By Kathy Kattenburg
The Vietnam War ended in 1975, but for veterans of that war who were exposed to Agent Orange, and their families, the conflict still rages – only the combat zones are their bodies.
Agent Orange (so-called because of the orange stripe on the drums in which it was stored) is one of 15 herbicides that were used to defoliate the Vietnamese jungles, so North Vietnamese fighters could not use them as cover. It was developed in the late 1950s after Army scientists found that the combination of two chemical ingredients, 2,4-D and 2,4,5-T, created a powerful leaf-killer. Listen here:
2,4,5-T contains dioxin – one of the most toxic substances in existence. Dioxins are highly carcinogenic, and have been linked to birth defects and to a host of serious medical problems affecting every system in the human body. Diabetes, infertility, prostate and breast cancer, skin disorders, learning disabilities, neurological and developmental problems, and genetic anomalies in affected veterans’ children are just some of the abnormalities traceable to dioxin.
The U.S. military tested Agent Orange extensively throughout the 1960s, and knew the health risks both to American troops and to Vietnamese civilians. Nevertheless, the government collaborated with the product’s manufacturers (Dow and Monsanto, among others) to deny that Agent Orange posed any significant danger to humans, and consistently misled both the American and the Vietnamese people about the growing evidence that the spraying program was actually causing monstrous and lasting harm to human life and the environment.
A few statistics might be helpful here. Between 2.4 and 2.6 million veterans are potentially affected, and birth defects linked to Agent Orange exposure can be passed down to the next generation, and up to two generations past that. Between 1961 and 1971, over 20 million gallons of herbicides were sprayed over the Vietnamese countryside, about half of which were Agent Orange. Thousands of acres of forest were turned into dust bowls. Agriculture was devastated (part of the purpose of spraying was to destroy crops that could feed the enemy). Many Vietnamese consider the spraying a war crime, and say it goes a long way toward explaining why Vietnam is even today such an impoverished country.
Justice for those who fought in Vietnam and those who live there has been hard to come by. Both the U.S. government and the chemical companies that provided Agent Orange to the military have ferociously resisted taking responsibility for the continuing health problems, horrendous birth defects and environmental devastation that resulted from its use.
Out of those 2.4 million or more veterans who were exposed to Agent Orange, only 50,000 received any compensation at all, as the result of a class action suit filed in 1979 and settled in 1985. The manufacturers of Agent Orange agreed to set up a $180 million fund to compensate disabled veterans. The catch was that veterans could only claim for health problems that resulted in total disability for the years 1971 through 1994. Veterans received small cash settlements for each year within that range that they could prove that total disability. Given that symptoms of Agent Orange exposure can take up to three decades to manifest, this left the vast majority of veterans out in the cold. Also, many veterans did not even know about the 1979 lawsuit, and the $180 million was depleted in 1994.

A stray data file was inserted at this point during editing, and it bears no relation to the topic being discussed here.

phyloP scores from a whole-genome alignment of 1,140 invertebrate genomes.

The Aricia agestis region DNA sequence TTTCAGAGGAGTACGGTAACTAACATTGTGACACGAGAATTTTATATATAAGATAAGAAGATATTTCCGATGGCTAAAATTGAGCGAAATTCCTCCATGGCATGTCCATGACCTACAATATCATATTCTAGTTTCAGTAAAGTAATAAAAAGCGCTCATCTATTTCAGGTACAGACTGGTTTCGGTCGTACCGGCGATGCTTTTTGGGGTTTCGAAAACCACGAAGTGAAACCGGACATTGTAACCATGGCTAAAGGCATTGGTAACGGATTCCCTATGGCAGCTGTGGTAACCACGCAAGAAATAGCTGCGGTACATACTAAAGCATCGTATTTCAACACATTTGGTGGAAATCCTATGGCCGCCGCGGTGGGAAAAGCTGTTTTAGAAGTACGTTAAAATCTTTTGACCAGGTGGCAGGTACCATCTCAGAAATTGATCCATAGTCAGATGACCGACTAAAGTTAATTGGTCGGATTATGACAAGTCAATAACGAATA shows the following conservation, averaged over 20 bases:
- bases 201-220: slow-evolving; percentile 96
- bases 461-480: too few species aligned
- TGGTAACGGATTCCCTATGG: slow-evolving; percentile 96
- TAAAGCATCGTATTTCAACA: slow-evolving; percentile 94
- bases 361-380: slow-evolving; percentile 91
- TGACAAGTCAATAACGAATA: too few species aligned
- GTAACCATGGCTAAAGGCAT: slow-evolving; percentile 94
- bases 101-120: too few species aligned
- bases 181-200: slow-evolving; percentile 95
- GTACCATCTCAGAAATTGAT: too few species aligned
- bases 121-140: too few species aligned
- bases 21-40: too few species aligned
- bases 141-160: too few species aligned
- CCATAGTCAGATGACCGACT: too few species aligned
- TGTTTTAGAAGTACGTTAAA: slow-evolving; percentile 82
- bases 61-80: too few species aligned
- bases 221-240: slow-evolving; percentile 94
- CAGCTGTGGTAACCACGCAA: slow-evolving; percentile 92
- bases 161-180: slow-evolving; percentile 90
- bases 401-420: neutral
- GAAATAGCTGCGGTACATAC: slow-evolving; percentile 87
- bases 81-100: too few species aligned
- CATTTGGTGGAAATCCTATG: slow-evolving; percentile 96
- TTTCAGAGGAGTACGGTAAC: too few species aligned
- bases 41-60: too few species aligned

In June, 2003, the Supreme Court deadlocked on the question of a new class action suit (Justice Stevens had recused himself from the case, so there were only eight justices). The effect of the tie was to allow veterans to file individual claims against the chemical companies.
However, earlier this year, a federal appeals court ruled that veterans could not sue the manufacturers, “because the law protects government contractors in certain circumstances who provide defective products.”
That ruling joined a separate opinion by the same court, issued the same day, in a class action suit brought by Vietnamese victims of Agent Orange, which had been wending its way through the legal system since January 2004. The official complaint, as amended in September 2004, sought compensatory damages against the chemical companies for:
“aiding and abetting violations of international law and war crimes, […] personal injuries, wrongful death and birth defects and […] for environmental contamination and disgorgement of profits […] aris[ing] out of the defendants’ manufacture and supply of herbicides which were sprayed, stored and spilled in Vietnam from 1961-1975 and which have caused death and injury to the plaintiffs and the class they represent, and have contaminated many regions of that country.”
That claim was dismissed in March 2005 in Brooklyn Federal Court. The attorneys for the plaintiffs appealed to the Second Circuit Court of Appeals, also in Brooklyn. It was that appeal that was rejected – along with the separate appeal filed by U.S. veterans — by the three-judge panel in February, 2008.
At this point, the last hope for Vietnam veterans and the Vietnamese people is the U.S. Supreme Court. Lawyers in both cases have stated they will file appeals with SCOTUS.